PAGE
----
I have been experimenting with WPF and rendering strict XAML markup in a web browser, also known as Loose XAML (explained here and here).

It strikes me as mostly useful for displaying static content. However, it also appears possible to bind to an XML data provider.

Loose XAML files are not compiled with an application, which creates the following limitations:

  • They do not allow external assemblies
  • No use of classes, code-behind (or any C#)
  • No two-way databinding

What additional limitations are there?

  • I have not found a way to databind to a database provider (SQL Server)
  • Is the .NET Framework required on the client machine in order to render the XAML in the browser?
  • Are Search Engines able to interrogate Loose XAML to appropriately rank the pages?

EDIT: I have attempted to bind the XML data provider to a web service (using this simple example) and have not been successful. These findings lead me to further research where I found that it this is not supported: "The XMLDataProvider is designed to be read-only (in other words, it doesn't provide the ability to commit changes), and it isn't able to deal with XML data that may come from other sources (such as a database record, a web service message, and so on)." -Matthew MacDonald, Pro WPF

+2  A: 

At least framework 3.0 is required to view loose XAML pages in IE. You can even check for it on your site by looking for ".NET CLR 3.0" in the user agent string.

A database connection, if it is even possible, would not be done directly in the loose XAML because of the need for procedural code to open the connection.

Joel B Fant
i am not sure why this is even an issue. loose xaml should be compared to HTML. you can't open a database connection from a client side javascript either. you'd have to do that work on the server and then send page already with the database information to the client. why wouldn't you do the same with loose xaml.. the server constructs the xaml with the data and sends it to the client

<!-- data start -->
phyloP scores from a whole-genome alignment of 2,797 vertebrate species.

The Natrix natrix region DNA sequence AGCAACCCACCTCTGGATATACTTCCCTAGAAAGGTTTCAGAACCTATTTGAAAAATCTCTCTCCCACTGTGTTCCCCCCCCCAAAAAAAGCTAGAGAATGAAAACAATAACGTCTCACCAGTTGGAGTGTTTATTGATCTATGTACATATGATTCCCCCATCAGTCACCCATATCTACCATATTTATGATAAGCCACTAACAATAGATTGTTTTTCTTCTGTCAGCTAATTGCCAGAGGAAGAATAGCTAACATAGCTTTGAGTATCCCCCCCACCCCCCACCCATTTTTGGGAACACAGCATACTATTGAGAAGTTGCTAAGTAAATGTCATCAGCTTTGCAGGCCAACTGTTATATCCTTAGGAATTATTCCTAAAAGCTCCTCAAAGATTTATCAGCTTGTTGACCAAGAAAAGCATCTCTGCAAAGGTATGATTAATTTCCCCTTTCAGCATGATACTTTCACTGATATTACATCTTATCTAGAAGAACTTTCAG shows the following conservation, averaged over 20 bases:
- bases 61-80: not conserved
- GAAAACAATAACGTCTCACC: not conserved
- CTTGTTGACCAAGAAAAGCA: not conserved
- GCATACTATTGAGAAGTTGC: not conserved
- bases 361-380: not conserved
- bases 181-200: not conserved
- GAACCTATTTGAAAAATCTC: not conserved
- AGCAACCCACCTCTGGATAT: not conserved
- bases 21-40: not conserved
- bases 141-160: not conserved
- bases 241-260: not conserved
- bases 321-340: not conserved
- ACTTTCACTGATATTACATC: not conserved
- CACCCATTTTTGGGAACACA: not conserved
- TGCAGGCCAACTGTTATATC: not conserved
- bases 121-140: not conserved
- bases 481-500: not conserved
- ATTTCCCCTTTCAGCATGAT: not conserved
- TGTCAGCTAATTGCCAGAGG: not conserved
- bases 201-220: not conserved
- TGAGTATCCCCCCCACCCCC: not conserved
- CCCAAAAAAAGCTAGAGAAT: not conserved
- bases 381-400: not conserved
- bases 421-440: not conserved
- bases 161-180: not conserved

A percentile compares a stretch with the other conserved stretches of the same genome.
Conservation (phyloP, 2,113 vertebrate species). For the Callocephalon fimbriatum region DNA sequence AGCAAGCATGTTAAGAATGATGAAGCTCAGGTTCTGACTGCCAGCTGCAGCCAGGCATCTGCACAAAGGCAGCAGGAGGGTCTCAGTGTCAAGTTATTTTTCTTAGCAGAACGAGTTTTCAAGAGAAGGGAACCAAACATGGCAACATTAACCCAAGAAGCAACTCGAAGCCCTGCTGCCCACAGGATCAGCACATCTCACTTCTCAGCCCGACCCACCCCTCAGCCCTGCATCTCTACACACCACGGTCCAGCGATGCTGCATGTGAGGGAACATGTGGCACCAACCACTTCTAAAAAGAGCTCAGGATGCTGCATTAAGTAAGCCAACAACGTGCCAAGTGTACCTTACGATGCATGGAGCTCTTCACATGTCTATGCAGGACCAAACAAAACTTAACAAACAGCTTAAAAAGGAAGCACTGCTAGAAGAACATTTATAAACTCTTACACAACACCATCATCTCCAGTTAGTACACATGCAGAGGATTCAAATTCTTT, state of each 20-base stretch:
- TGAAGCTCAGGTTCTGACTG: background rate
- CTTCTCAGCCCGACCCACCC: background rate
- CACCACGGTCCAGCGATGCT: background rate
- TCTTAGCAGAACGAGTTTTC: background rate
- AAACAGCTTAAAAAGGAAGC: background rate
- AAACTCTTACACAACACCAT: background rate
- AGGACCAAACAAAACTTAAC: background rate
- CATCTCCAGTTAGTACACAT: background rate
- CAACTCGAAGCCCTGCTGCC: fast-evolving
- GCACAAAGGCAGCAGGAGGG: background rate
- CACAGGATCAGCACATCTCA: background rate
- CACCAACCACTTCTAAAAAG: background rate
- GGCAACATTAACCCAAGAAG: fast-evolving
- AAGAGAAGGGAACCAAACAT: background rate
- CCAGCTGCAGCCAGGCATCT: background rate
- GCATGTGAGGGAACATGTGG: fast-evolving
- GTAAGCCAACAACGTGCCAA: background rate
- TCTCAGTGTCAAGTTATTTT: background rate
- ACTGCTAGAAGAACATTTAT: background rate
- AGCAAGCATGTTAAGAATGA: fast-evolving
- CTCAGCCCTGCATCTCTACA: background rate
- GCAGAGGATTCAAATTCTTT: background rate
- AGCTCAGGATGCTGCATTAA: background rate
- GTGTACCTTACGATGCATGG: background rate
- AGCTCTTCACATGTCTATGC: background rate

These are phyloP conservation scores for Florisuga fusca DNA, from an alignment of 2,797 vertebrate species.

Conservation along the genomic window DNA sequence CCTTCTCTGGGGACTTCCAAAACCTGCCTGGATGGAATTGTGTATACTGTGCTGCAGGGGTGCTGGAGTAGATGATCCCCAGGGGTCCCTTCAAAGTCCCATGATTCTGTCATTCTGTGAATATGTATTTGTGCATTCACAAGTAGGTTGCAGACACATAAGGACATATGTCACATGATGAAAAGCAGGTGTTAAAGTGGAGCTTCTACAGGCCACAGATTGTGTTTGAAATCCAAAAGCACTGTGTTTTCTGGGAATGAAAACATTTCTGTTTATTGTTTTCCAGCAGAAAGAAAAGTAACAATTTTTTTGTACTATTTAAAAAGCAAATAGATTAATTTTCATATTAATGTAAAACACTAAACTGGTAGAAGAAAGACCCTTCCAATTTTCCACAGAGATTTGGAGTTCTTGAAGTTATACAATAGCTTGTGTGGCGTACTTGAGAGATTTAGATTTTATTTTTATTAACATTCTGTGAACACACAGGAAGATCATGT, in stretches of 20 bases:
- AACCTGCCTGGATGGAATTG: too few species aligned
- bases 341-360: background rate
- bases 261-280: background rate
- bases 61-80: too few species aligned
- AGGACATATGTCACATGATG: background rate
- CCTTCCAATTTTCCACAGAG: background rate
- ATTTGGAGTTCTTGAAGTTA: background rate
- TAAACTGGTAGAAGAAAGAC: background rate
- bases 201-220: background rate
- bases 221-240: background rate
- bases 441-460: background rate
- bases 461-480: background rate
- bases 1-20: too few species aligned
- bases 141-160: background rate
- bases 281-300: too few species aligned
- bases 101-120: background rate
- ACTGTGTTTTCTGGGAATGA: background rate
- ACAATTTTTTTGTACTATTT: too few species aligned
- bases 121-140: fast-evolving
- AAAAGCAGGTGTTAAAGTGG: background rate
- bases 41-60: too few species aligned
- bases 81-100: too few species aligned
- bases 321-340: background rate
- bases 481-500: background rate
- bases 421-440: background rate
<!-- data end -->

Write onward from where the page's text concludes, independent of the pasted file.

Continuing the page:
+1  A: 

AFAIK it's impossible to define a connection string in XAML. So you can't access your SQL db.

Note: It IS possible to databind to a webservice however using XmlDataProvider. So that could be a way you could send your data through...

Edit: btw, I found this list of features of the Sandboxed environment, which your app is running in when using XBAP and loose XAML. it's a bit dated, but probably most limitations still apply.

Ruben Steins

I've done a lot of work in hosting the Dynamic Language Runtime (DLR) and allowing scripts to be embedded in XAML. I'm at the point now that I feel like Loose XAML is not a second class citizen as I can handle events, write value converters, run Python/Ruby/JScript to do things like connect to SQL server.

See my blog to see if this direction suits you.

I dynamically load assemblies using an attached property - once loaded, you can reference the classes in the assembly in the usual manner.

So, too answer the question, there are MANY limitations of Loose XAML out of the box (like not being able to route an event to an event handler), but these can be overcome with a bit of work.

I've only used XAML/WPF for desktop apps. Hopefully someone else jumps in to answer you browser specific questions.

I have a library that I use in commercial work for DLR hosting and embedding DLR scripts in XAML that I've been meaning to turn into a supported product. If this would be of interest to you, be sure to let me know.

Daniel Paull